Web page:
The Los Alamos, N.M., wildfire that blazed during most of May not only ravaged the homes of residents, but also affected the lives of many horses.

The fire, which was deliberately set May 4 by the U.S. Park service, grew out of control and forced the evacuation of about 20,000 people from Los Alamos. The fire was expected to be contained by May 24, and had already consumed more than 47,650 acres and 235 structures.

When the fires began to encroach upon farms, ranches, and residential areas of Los Alamos and nearby White Rock, authorities called for a voluntary evacuation. Under voluntary evacuation, citizens are permitted to move their animals. Once evacuation is made mandatory, animals must be removed and rescued by authorities-which in the case of the "Cerro Grande" fire meant the sheriff's posse.

According to Maggie Meadows-Blackburn, a volunteer who helped with the rescued horses, some people did not believe that the fires would be a threat and did not plan for transport of their horses. Last-minute evacuations prompted some people simply to open their barns and enclosures and allow horses to escape the fires themselves. Many horses remained in their pens rather than fleeing. Horses were safe from the flames in many cases, but not safe from smoke inhalation.

Amidst the smoke, a volunteer group came together and helped the sheriff's posse remove nearly 90 horses from Los Alamos and White Rock. "Without the Sheriff's posse, the owners would not have been able to get through the roadblocks," explained Eldon Reyer, president of the Northern New Mexico Horsemen's Association. Reyer's group owns a portion of the show grounds at The Horseman's Arena in Santa Fe, where he orchestrated the volunteer effort and supplied housing for rescued horses.

"The animal shelter was assigned the responsibility of the horses when (the authorities) decided to evacuate, and they were asking us for space," he said. "I was put on standby around 10 pm (on May 11), and was called for evacuation at 1 am (on May 12)."

The evacuation of the horses took until eight that morning. According to Reyer, all horses involved in the Los Alamos rescue were accounted for, although one horse had to be left behind in the corrals when he could not be coaxed onto the rescue trailer. Reyer is unsure of what became of that animal.

Sixty-two horses were brought onto the show grounds in the first shipment, and nearly 30 more came to the grounds later. Horses were given temporary homes at seven other farms as well.

Reyer recalled one individual who brought her own horses down away from the rapidly spreading flames to be kept at the show grounds. "She pulled in with her horses and as her last horse was being unloaded, her cellular phone rang, and she found out her house was burning," he said. The woman collapsed with the shock of the news. Reyer and volunteers rushed her off for medical assistance, and told her not worry about her horses, just to care for her family.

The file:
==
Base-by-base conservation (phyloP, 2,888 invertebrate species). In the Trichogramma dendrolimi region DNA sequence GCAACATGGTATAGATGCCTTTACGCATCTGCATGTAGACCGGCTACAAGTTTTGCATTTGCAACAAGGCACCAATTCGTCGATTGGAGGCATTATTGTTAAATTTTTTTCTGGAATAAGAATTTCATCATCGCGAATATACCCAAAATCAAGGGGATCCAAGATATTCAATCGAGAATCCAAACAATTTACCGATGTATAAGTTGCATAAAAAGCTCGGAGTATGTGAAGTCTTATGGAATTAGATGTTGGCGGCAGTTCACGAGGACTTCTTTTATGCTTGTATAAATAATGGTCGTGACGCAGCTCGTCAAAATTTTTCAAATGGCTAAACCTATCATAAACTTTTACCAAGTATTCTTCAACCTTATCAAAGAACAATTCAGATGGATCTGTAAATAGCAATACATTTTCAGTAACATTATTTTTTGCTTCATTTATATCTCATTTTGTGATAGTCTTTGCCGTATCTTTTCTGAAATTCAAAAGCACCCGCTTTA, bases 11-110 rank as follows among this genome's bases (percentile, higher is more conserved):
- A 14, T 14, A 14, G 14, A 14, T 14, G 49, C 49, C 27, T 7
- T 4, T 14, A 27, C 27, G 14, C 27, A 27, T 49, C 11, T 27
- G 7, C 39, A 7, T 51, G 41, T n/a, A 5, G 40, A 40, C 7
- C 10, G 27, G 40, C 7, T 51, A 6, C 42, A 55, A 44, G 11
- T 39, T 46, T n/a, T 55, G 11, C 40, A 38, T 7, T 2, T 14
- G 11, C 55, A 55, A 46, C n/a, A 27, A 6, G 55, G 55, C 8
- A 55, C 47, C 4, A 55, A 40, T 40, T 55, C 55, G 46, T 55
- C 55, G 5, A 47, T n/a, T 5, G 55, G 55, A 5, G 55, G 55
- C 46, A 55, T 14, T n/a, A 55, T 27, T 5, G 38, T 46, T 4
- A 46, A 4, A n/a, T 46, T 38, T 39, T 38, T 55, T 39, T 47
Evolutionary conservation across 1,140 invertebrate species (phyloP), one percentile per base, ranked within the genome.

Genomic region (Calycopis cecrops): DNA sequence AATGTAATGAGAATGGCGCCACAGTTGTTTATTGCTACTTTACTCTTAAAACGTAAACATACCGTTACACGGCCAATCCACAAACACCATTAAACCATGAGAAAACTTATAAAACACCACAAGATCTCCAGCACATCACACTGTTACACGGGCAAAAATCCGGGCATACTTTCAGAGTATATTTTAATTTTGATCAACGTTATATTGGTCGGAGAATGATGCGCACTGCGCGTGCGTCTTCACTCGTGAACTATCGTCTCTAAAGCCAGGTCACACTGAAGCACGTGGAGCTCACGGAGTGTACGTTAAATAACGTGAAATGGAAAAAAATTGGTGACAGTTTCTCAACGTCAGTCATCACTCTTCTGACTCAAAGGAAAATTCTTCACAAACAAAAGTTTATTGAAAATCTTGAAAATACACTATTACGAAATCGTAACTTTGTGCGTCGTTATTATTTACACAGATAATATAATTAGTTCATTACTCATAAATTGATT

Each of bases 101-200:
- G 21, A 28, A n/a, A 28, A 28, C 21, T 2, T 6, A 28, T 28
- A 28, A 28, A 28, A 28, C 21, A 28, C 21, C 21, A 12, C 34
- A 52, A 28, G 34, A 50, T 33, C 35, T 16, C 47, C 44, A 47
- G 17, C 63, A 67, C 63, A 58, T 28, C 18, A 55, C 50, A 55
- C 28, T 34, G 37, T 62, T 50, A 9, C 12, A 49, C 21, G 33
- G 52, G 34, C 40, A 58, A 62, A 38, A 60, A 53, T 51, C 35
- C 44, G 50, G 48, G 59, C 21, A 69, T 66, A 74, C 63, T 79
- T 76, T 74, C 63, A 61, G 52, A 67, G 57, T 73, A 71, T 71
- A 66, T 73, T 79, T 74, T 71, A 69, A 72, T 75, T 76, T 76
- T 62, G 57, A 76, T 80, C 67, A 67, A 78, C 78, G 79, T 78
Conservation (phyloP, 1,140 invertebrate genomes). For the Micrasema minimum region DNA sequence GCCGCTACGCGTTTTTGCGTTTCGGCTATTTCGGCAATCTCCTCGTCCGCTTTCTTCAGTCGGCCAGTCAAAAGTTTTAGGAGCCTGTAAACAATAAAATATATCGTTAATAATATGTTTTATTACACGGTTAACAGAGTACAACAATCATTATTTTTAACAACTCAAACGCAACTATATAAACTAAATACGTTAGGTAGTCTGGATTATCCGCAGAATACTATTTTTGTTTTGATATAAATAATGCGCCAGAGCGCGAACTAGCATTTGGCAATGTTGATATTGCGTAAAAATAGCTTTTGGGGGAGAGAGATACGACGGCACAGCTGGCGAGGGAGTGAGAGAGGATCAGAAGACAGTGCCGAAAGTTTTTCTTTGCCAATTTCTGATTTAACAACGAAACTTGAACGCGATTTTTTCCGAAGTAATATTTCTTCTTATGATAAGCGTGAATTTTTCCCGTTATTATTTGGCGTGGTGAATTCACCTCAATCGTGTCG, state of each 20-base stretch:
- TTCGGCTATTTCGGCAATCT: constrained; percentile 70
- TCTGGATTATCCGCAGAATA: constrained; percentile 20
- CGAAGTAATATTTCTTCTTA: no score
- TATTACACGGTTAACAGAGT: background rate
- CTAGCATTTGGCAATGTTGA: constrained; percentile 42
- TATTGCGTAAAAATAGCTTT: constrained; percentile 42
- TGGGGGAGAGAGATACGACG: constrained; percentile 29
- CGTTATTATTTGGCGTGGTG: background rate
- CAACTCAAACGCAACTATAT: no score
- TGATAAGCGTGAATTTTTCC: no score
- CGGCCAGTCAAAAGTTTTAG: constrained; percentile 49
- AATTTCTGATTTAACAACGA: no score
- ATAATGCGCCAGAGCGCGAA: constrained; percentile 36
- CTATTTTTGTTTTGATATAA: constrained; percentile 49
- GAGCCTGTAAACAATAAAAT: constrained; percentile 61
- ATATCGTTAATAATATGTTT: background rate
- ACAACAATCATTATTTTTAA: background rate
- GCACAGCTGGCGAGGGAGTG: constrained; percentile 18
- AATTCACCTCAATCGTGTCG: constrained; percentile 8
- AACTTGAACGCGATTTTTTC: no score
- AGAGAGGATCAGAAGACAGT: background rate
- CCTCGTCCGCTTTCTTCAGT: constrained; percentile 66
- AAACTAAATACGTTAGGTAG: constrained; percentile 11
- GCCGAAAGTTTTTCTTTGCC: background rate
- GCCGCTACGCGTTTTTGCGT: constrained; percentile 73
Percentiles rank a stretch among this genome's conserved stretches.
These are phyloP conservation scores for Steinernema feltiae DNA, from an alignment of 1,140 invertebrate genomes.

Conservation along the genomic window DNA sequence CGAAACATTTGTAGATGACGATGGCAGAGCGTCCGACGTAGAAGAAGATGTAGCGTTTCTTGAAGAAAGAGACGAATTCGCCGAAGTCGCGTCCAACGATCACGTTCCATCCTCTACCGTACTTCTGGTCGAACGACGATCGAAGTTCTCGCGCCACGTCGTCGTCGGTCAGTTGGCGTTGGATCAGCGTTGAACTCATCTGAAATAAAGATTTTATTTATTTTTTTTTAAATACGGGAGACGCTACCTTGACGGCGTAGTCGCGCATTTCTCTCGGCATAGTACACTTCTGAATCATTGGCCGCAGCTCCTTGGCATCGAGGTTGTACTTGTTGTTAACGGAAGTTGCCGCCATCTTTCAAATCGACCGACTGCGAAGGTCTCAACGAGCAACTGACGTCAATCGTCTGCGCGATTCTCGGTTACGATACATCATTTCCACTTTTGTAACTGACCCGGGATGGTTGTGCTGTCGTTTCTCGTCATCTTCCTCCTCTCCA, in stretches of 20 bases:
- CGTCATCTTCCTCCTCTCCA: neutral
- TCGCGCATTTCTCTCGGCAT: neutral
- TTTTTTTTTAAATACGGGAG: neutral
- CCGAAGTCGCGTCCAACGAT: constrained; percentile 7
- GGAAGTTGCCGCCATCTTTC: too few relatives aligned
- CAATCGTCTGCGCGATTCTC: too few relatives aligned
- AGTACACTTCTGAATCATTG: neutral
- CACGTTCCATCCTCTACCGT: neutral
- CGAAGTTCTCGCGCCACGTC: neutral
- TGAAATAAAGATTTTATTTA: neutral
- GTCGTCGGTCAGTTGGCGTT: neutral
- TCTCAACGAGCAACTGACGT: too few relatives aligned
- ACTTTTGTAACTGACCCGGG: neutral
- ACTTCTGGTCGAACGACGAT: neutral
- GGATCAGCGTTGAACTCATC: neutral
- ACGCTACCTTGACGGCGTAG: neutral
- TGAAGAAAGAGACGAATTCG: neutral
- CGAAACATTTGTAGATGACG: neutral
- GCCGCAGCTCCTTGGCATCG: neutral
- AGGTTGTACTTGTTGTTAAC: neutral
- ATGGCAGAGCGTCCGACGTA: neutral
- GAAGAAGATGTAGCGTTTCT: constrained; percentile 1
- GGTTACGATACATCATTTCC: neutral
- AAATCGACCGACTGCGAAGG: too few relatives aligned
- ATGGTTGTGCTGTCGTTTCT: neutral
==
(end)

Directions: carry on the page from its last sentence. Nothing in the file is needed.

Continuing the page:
"Our objective was to relieve (the owners) of that responsibility (of the horses). That's a terrible cloud to have hanging over you," he said.

Through the media, the New Mexico Horse Council, and other avenues, the rescue group was able to gather enough feed and supplies to care for the horses. More than 75 volunteers came to the shelter facility and signed up to care for the horses around the clock. "We did it for 16 days, three times a day. It was really so amazing, because we had six semi loads of donations delivered." Hay, feeds, vitamins, and treats were among the donated items. "It was really spectacular," added Meadows-Blackburn.

In all, 90 horses were held at The Horseman's Arena until owners were able to recover their animals. Thirty pregnant mares were kept on one side of the grounds, separate from the other animals. Two foals were born during the horses' stay at the shelter.

Meadows-Blackburn and a brand inspector were able to catalog all horses and helped match them with their owners who came desperately searching for their animals.

"The reunions are what made it the best effort of all," said Meadows-Blackburn. She adopted one of the horses after an owner was unable to care for the animal due to property losses. The last of the horses was picked up on May 24. Horses had nicks, cuts, and scrapes from their respective adventures, but all healed nicely.

"I'm so proud of the horse community," said Reyer. "And it wasn't just horse people. We got organized fast because we're a community unto ourselves. All you have to do is pick up the phone, and people will help. Even though (victims) know they lost their homes, their animals were taken care of, and that helped them a lot."

There were 10 known horse fatalities as a result of the New Mexico fires. Those were in areas away from Los Alamos. Those horses were left padlocked in a barn, and firefighters were unable to break the horses out before the flames engulfed the structure.

About the Author

Stephanie L. Church, Editor-in-Chief

Stephanie L. Church, Editor-in-Chief, received a B.A. in Journalism and Equestrian Studies from Averett College in Danville, Virginia. A Pony Club and 4-H graduate, her background is in eventing, and she is schooling her recently retired Thoroughbred racehorse, Happy, toward a career in that discipline. She also enjoys traveling, photography, cycling, and cooking in her free time.

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